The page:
“He began to invoke St. Joseph and prayed to him every day under the title ‘Terror of Demons’ as the antidote to the poison.”
The Strong Silent Type
Father Joseph Marquis, pastor of Sacred Heart Byzantine Church that houses the All Saints Shrine in Livonia, Michigan, was named after St. Joseph.
“I love the image of the sleeping St. Joseph,” he said. “My twin brother, Richard, bought me one. The idea is to give your intentions to St. Joseph to sleep on it. One of the writings of Blessed Bartolo talks about [how] the sleep of Joseph is a force of fear for the devil.”
This Lent, his parish is holding a lecture series titled, “The Strong, Silent Type: An Exploration of St. Joseph’s Seven Manly Virtues.”
“We are approaching it from the seven deadly sins and contrasting that with the seven lively virtues that St. Joseph would have possessed: humility, charity, kindness, forgiveness, chastity, temperance and fortitude,” Father Marquis explained. “What I love about him is he was the most common of men; he had a wife and son and worked with his hands. And he had to hide the identity of this son,” Father Marquis said.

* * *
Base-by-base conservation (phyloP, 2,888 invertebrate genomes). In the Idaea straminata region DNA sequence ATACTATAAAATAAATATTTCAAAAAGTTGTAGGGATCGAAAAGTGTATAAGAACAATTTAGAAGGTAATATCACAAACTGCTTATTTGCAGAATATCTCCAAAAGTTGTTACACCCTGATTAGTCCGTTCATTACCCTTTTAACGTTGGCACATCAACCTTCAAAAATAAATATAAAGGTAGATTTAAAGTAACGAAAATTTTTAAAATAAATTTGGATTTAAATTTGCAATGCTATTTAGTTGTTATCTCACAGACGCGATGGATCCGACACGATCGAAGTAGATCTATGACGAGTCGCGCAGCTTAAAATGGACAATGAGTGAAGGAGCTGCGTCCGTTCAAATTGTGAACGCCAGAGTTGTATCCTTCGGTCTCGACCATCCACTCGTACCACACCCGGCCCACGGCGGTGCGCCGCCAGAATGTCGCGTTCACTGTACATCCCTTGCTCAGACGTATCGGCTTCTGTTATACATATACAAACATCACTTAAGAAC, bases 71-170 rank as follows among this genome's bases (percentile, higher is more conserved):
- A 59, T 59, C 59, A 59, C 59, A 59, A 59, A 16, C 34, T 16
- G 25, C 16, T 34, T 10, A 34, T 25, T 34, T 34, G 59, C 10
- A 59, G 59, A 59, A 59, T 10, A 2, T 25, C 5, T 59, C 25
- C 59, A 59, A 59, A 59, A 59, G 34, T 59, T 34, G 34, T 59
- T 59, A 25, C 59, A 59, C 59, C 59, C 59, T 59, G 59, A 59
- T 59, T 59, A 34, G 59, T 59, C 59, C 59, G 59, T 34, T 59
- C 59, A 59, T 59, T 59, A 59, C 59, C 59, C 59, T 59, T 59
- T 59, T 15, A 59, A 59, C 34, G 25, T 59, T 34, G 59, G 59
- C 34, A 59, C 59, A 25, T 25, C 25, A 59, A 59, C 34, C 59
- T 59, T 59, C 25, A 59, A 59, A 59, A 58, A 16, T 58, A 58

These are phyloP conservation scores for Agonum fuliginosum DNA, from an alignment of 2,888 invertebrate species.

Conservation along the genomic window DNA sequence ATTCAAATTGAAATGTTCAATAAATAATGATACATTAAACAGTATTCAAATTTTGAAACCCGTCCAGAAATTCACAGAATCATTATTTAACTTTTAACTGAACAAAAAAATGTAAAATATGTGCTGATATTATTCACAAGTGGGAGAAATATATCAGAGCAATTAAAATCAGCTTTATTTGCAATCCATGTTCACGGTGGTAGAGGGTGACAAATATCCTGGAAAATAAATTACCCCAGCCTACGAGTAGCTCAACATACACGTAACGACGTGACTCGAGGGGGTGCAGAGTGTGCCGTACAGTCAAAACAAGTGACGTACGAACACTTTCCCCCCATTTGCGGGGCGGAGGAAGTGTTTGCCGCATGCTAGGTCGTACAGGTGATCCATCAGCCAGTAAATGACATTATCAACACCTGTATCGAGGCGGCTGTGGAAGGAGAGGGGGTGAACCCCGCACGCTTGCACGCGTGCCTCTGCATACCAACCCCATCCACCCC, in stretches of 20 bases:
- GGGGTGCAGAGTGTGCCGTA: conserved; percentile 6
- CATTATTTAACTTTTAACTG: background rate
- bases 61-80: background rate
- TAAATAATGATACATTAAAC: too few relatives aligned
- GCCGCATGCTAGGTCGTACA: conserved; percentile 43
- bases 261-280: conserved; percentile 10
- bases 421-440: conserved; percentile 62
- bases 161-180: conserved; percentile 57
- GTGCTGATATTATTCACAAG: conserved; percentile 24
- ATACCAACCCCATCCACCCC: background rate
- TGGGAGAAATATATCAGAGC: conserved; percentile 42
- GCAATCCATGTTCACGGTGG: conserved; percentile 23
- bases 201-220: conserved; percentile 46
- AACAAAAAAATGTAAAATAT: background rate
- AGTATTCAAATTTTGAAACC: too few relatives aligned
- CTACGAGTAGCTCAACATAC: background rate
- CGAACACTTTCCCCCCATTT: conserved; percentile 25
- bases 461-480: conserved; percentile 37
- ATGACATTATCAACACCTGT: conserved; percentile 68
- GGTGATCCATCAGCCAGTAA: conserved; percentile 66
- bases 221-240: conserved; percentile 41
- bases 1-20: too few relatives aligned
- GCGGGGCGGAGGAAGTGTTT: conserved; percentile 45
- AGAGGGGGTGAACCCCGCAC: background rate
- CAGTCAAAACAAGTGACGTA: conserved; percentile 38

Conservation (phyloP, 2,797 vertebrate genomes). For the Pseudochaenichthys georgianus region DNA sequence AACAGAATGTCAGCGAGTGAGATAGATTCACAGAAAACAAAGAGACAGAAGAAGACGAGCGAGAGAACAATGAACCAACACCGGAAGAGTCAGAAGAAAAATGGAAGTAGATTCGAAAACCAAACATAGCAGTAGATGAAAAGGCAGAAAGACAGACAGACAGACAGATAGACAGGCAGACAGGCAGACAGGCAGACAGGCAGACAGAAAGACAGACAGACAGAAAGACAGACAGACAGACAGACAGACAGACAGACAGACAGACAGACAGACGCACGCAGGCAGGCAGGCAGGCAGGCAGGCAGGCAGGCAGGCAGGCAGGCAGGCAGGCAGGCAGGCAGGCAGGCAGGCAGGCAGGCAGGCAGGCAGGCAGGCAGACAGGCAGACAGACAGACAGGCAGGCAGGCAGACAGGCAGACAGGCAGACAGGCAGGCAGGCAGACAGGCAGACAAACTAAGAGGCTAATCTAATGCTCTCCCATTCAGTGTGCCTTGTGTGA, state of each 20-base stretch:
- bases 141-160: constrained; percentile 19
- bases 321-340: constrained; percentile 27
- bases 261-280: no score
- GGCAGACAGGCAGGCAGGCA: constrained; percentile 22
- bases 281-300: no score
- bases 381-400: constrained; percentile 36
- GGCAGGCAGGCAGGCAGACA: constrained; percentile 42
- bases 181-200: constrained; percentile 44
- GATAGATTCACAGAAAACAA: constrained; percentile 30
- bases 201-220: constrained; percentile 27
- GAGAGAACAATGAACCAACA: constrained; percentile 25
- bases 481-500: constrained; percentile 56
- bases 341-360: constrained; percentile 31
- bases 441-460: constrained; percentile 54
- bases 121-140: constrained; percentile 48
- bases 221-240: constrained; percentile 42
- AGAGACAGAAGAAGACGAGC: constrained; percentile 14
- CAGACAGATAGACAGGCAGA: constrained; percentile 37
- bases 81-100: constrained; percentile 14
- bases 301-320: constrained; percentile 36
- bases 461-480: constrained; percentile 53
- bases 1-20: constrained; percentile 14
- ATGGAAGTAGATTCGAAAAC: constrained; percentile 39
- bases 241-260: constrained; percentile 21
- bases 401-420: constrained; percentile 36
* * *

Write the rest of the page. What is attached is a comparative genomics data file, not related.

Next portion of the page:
He also admires his silence. “St. Joseph was the type of individual who had a thundering silence. His actions spoke louder than words and echoes down through the centuries. There are a lot of Bible passages about silence, and Joseph was silent in Scripture.”
That quiet example speaks loudly in today’s world, according to Father Marquis. “We think we are so sophisticated shoving words at one another,” he said.
“Joseph has an important lesson to teach: He had a divine unction that gave him a sense of direction and certainty and serenity. He was always open to the will of God — and that’s the terror of demons: people completely open to the will of God.”